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The Monitor

The Student News Site of Marymount Manhattan College

The Monitor

The Student News Site of Marymount Manhattan College

The Monitor

Top 5 Financial Concepts Undergrad Students Should Educate Themselves On While Transitioning into Adulthood – According to a Financial Advisor

Reading Time: 3 minutes

Many college graduates today feel they are underprepared for the financial stress placed upon them post-graduation. The reason? Many were never taught about financial literacy. According to a 2023 report by the SPARK Institute, an advocacy organization directed toward the retirement plan industry, “Just 18% of high school and 26% of college students rate their financial knowledge “somewhat high” or “very high”. Only 46% of high school and 55% of college students think they know enough to reach their financial goals.” The bigger problem lies in the fact that most students aren’t even sure where to start gathering reliable information. The growing instability of the market and lack of career stability only create more reasons for financial literacy to be at the forefront of youth education programs.  

To shore up financial skills, Barry Dampf, a certified CPA and financial advisor for Clearpoint Advisors with over thirty years of experience, recommends five financial concepts to master before the age of 25. According to Dampf, the five key financial concepts to master (in particular order) before the age of 25 are as follows: 

  1. Developing a savings plan

Dampf states, “Young investors will gain a big advantage by starting to save early.” Each of these five concepts ties into each other to build the bigger picture of how to secure a stable financial future for oneself. Developing a savings plan is step one. Start small – there is no trick to getting rich overnight. The $50 you decide to put into your savings instead of a crazy night out with friends could be worth many nights with friends later in the future. 

  1. Developing a budget

It’s unlikely that anybody will be able to save money without understanding how much they are spending, and where most of their money is being spent. Developing a budget in which you sit down and take a look at how much money is coming into your possession, and then calculating how much is going out – and to where. This will allow you to gain a better understanding of where tweaking is needed in your spending habits. 

  1. Concept of time value and money

To understand compound interest, you first need to conceptualize how time and money work together. It’s hard to imagine that $1,000 dollars in today’s economy can be worth $10,000 ten years from now if you understand how time and money work together through the concept of compound interest.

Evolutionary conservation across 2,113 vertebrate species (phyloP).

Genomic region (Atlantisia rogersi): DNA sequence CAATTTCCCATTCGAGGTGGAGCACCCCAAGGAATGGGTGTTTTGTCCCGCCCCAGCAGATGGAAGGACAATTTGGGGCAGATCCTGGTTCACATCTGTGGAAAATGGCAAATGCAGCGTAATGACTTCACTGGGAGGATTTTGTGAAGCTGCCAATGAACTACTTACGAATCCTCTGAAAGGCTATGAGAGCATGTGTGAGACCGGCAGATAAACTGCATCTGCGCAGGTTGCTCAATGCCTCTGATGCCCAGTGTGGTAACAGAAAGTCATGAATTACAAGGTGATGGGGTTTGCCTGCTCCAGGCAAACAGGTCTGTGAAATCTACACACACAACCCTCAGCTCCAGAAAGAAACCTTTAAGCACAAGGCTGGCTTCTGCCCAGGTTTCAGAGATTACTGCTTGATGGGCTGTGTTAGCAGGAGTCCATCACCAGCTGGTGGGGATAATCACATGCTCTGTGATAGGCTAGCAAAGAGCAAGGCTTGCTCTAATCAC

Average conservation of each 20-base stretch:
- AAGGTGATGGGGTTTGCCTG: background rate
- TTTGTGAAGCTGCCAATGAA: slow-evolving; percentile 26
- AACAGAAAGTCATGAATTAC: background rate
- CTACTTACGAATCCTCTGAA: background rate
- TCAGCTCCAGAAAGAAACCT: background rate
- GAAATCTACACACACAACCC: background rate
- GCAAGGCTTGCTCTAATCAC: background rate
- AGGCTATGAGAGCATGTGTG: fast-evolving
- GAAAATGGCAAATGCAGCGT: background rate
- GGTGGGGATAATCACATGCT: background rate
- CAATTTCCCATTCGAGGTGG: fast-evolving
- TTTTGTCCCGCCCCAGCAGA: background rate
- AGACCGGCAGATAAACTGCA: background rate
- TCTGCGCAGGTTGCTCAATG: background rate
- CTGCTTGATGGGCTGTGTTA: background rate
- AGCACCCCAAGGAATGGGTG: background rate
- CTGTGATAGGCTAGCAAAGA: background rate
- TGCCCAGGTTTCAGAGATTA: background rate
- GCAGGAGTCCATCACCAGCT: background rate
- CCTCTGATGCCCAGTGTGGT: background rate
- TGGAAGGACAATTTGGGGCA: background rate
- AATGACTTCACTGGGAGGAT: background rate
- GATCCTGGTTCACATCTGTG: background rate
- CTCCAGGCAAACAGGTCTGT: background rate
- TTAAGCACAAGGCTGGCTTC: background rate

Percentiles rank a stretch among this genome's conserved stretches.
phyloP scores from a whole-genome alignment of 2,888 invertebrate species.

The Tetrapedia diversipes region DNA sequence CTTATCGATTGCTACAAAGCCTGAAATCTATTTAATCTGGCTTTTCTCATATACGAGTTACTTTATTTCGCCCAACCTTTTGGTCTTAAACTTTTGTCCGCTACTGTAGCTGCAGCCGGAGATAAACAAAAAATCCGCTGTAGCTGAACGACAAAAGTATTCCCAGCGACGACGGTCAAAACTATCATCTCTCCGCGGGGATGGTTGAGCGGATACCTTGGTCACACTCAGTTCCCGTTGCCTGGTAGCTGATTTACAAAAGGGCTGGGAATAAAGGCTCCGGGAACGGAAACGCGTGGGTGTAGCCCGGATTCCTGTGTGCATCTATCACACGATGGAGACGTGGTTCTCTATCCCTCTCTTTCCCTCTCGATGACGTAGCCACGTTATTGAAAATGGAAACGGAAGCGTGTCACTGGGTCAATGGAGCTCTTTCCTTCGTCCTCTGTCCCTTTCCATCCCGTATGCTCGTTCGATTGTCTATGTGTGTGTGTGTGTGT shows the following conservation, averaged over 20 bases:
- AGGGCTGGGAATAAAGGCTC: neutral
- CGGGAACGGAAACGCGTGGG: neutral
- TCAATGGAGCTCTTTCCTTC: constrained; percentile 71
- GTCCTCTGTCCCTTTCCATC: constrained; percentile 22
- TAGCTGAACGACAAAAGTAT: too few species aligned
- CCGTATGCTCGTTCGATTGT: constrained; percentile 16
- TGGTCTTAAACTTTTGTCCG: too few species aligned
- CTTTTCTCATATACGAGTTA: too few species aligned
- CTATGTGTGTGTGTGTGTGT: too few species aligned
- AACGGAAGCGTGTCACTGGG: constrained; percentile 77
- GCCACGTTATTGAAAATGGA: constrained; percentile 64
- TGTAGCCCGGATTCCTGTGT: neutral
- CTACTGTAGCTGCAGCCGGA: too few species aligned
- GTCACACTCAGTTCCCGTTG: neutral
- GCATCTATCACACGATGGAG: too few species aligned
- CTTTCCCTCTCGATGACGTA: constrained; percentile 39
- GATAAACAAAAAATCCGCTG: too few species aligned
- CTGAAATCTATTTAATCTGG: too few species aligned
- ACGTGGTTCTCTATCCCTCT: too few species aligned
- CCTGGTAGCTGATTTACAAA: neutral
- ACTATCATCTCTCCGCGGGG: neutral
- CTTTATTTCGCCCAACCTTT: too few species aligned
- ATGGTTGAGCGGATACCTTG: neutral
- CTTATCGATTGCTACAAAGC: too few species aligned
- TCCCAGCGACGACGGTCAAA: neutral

1. Understanding compound interest

Dampf states, “Money will compound exponentially over time with periodic deposits.” Whether that be in a savings account within a checking account, or a more complex brokerage 

account through companies like Charles Schwab, TD Ameritrade, or Vanguard, through the periodic investments that you make in these accounts, money that you start with is worth much more over time than in the present. Dampf continues, “The Rule of 72 states that money will double in 9 years if it’s earning interest at an annual rate of 8%” 

  1. Choices of investment vehicles to accomplish your savings goals

So how exactly can you grow your money? Well, that’s up to the individual. The key is to inform oneself about the risks and rewards of said investment strategy and portfolio makeup. More risk equals more potential rewards but increases one’s potential to lose money quicker. Investment vehicles include the following: Mutual Funds, ETFs, Stocks, Bonds, and other money markets. It’s best to do your own research on the risks and rewards associated with each type of investment to figure out what matches how much risk you can handle in a volatile market. 

These ideas serve as stepping stones, guiding you toward financial security and independence. Of course, seeking out further education and guidance from experts can provide insightful perspectives and support during the journey. Undergraduates may confidently handle the complexity of personal finance with persistence and a commitment to learning, paving the way for a wealthy future full of opportunities. 



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